Preparation of 5% Neem leaves aqueous extract: The leaves of A. indica were collected from the Herbs Garden of Faculty of Medicine and Health Sciences, Universiti Putra Malaysia. Aqueous extract of Neem was prepared from the modification method of green tea extraction according to Conney et al. (1997). Briefly, 25 g of fresh leaves was grinded and steeped in 250 mL (60°C) and later cooled at room temperature to be filtered. Filtrate 1 was kept and the grounded plants were grinded again, steeped in 250 mL (60°C) and filtered. The Two filtrates were mixed to obtain 5% (w v-1) of leaves extract.

Experimental design: Twenty male rats (Spraque-Dawley), 150-250 g, were acclimatized under control condition in the laboratory for one week before use. The body weight was taken and blood was withdrawn from the animals and serum was immediately prepared and kept at -20°C. The rats were divided into 3 groups (C, CAI and N) and each group contained 7 rats. Rats in group C and CAI were induced with cancer by intraperitoneal injection of 200 mg kg-1 Diethyl Nitrosamine (DEN) dissolved in corn oil and then followed by a recovery of 2 weeks on food, which was mixed with 2-Acetylaminofluorene (0.02% AAF) as promoter of hepatocarcinogenesis. Then the rats were left for 2 weeks. The rats in group N were not induced with cancer but injected once intraperitoneally with corn oil and act as normal control. The Neem leaves extract 5% was given as a substitute for water to rats in group CAI and N. But rats in group C did not receive any treatment.

Post treatment: At the termination of experiment, the rats were weighed and complete autopsies were performed after the rats had been sacrificed by decapitation under Ether anesthesia. Blood was collected by heart puncture and the serum placed into plain tubes. The samples were centrifuged at 3800 rpm with bench centrifuge for 10 min and the serum was stored at -20°C until the assay was done. Liver were removed and washed in ice-cold 1.15% KCl solution immediately. These samples were processed for TUNEL assay and viewed under confocal microscopy.

Detection of apoptotic cells (TUNEL assay): The DeadEnd flourmetric TUNEL system measures the fragmented DNA of apoptotic cells by catalytically incorporating flourescein 12-dUTP at 3’-OH DNA end using the enzyme Terminal Deoxynucleotidyl Transferase (TdT). The liver tissues of rats in each group were sliced from the largest lobe and they were fixed in 4% paraformaldehyde solution, embedded in paraffin blocks, processed and sectioned. DeadEndTM Fluorometric TUNEL System was conducted according to the manufacturer’s (Promega) instruction. TUNEL-stained slides were immediately analyzed under the fluorescent microscope. All the slides were examined and a systematic scoring method was done at x200 magnification and 5 spots randomly selected. On each spot, green stained cells were counted as a TUNEL-positive apoptosis cells.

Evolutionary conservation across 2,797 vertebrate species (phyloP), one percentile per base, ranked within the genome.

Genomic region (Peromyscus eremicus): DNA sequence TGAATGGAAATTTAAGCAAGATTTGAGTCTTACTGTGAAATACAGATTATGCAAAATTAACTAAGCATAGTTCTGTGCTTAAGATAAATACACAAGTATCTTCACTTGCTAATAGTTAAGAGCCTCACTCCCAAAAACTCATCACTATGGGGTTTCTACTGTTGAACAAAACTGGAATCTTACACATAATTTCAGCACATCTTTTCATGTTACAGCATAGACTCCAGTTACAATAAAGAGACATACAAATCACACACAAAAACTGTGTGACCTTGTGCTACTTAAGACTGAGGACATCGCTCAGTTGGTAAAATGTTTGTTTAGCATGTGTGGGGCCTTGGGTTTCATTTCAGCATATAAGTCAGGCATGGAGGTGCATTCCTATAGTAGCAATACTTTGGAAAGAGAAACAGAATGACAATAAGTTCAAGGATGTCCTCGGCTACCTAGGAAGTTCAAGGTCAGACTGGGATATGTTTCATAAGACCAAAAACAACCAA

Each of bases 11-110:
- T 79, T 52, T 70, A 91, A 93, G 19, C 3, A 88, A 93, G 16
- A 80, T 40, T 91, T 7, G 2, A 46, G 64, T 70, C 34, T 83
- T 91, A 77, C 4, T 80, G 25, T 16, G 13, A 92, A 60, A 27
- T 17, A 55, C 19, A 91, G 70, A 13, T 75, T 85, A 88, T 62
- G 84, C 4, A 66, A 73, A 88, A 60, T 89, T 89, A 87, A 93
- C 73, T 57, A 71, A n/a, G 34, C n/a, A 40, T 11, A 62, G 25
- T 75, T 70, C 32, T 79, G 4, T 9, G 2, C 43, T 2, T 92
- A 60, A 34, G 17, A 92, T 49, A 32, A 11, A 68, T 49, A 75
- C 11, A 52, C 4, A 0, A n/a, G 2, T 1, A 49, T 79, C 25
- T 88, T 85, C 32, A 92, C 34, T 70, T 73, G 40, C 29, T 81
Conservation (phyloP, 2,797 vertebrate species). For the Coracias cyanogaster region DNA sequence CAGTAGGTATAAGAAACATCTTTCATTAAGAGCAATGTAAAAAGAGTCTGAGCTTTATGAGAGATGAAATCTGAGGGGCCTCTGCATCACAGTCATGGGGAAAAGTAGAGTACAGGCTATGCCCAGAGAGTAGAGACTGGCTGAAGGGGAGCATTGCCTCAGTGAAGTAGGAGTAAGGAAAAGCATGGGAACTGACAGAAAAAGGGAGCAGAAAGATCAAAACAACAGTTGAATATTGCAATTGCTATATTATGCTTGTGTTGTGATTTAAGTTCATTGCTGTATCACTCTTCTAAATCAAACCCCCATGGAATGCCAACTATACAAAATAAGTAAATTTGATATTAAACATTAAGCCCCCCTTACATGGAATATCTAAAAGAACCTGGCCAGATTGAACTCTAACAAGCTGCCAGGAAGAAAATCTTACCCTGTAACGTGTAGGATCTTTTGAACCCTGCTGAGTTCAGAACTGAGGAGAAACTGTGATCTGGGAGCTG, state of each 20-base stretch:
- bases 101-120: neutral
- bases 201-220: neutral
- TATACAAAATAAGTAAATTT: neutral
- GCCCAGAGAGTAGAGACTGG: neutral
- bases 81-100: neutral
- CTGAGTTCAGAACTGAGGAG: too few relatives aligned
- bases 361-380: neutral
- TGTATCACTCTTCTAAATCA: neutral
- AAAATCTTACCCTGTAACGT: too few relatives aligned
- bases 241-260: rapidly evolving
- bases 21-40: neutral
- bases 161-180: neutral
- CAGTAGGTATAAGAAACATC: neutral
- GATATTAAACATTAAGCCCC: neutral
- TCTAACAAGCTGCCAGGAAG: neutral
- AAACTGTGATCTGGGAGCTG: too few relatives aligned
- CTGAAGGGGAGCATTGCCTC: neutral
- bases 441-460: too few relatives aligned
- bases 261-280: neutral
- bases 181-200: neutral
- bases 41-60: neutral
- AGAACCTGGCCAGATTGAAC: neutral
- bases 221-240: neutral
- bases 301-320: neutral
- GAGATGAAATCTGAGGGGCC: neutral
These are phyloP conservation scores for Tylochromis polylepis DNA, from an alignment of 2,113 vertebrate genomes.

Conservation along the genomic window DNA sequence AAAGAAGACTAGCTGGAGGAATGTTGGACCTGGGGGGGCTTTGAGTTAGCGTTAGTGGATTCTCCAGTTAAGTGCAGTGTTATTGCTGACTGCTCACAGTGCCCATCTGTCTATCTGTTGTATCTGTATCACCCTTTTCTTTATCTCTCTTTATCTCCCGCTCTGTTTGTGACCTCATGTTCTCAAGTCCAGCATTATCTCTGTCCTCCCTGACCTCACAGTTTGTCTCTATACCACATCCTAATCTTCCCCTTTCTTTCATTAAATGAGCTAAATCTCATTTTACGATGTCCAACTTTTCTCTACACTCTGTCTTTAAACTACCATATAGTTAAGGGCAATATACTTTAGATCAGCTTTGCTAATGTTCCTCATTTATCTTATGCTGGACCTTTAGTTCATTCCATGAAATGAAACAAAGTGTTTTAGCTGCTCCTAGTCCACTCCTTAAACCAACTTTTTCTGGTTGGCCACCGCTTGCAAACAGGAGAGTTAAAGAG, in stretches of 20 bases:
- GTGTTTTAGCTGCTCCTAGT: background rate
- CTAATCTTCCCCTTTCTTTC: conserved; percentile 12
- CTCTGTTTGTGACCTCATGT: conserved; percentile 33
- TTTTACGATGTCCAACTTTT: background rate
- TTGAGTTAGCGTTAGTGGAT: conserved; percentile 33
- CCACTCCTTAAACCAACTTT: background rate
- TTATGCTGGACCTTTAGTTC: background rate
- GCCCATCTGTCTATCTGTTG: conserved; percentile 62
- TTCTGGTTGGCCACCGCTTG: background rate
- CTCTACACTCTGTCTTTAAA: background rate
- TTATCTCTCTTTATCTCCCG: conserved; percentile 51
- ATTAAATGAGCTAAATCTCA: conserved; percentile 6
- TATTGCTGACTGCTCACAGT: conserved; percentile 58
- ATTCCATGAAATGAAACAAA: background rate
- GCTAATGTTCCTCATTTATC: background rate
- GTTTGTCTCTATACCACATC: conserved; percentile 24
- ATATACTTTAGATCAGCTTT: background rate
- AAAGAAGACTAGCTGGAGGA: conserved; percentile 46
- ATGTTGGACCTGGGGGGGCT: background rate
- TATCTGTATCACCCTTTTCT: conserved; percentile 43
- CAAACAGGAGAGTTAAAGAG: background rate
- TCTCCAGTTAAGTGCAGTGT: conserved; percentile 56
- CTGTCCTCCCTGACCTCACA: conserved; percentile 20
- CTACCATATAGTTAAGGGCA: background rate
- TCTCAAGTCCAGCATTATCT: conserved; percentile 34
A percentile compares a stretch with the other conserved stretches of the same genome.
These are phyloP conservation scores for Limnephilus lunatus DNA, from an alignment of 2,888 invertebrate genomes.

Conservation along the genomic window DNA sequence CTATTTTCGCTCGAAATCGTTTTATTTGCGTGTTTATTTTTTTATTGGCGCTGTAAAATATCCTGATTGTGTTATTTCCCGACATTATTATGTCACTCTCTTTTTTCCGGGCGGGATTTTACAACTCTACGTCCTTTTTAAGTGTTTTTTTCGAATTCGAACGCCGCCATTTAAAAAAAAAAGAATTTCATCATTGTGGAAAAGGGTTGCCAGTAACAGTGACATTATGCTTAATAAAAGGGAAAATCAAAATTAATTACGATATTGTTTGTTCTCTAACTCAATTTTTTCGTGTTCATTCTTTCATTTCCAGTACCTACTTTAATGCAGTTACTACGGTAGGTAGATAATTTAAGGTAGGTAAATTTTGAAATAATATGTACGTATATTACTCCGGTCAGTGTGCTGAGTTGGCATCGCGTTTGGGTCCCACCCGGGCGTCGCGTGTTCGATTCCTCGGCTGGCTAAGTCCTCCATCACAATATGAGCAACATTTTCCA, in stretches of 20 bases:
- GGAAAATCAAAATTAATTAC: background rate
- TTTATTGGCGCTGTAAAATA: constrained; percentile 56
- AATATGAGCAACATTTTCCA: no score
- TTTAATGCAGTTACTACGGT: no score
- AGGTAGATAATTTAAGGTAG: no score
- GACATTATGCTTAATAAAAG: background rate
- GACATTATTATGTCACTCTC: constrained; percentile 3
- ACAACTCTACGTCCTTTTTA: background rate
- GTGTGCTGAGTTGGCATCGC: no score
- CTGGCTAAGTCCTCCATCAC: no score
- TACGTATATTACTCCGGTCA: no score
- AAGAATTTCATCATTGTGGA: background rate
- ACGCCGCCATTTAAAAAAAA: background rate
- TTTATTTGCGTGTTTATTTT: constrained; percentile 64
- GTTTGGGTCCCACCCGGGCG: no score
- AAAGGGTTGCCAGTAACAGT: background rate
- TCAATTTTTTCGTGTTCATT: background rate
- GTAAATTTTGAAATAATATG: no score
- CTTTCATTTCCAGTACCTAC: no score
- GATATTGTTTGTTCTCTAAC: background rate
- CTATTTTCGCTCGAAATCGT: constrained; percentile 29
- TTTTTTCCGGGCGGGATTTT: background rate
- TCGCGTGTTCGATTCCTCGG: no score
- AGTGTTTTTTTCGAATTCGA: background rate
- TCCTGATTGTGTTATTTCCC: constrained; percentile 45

Reverse transcriptase polymerase chain reaction RT-PCR: RNA isolation process was carried out following the manufacturer’s instructions (Qiagen, Germany). RT-PCR was carried out using Promega Access Quick™ RT-PCR System with master mix system for setting up one-tube RT-PCR reactions. The following components were pipetted in sterile, nuclease-free tubes: Access Quick Master Mix, AFp primer (Sense-5’-AAC ACA TCC AGG AGA GCC AG-3’, Anti-sense-5’-TTC TCC AAG AGG CCA GAG AA-3’), RNA Template and Nuclease free water. Access Quick™ Master Mix was thoroughly mixed before removing aliquots. About 1 μL of AMV Reverse Transcriptase was added as the final component and mix by gentle pipetting. Individual pipettes tips were used for all additions, to avoid cross contamination of the samples. The reaction tubes were incubated at 45°C for 45 min for reverse transcription process and the synthesis of cDNA. RT-PCR product was documented in 1.2% gel electrophoresis.

Statistical analysis: Data are expressed as mean±S.D. By using SPSS version 16.0 (Chicago, USA), ANOVA test was utilized to analyze the difference between different groups and multi-comparison test (Duncan’s Test) was used as post hoc test. p<0.05 were considered as an indicator for the significant difference between study groups.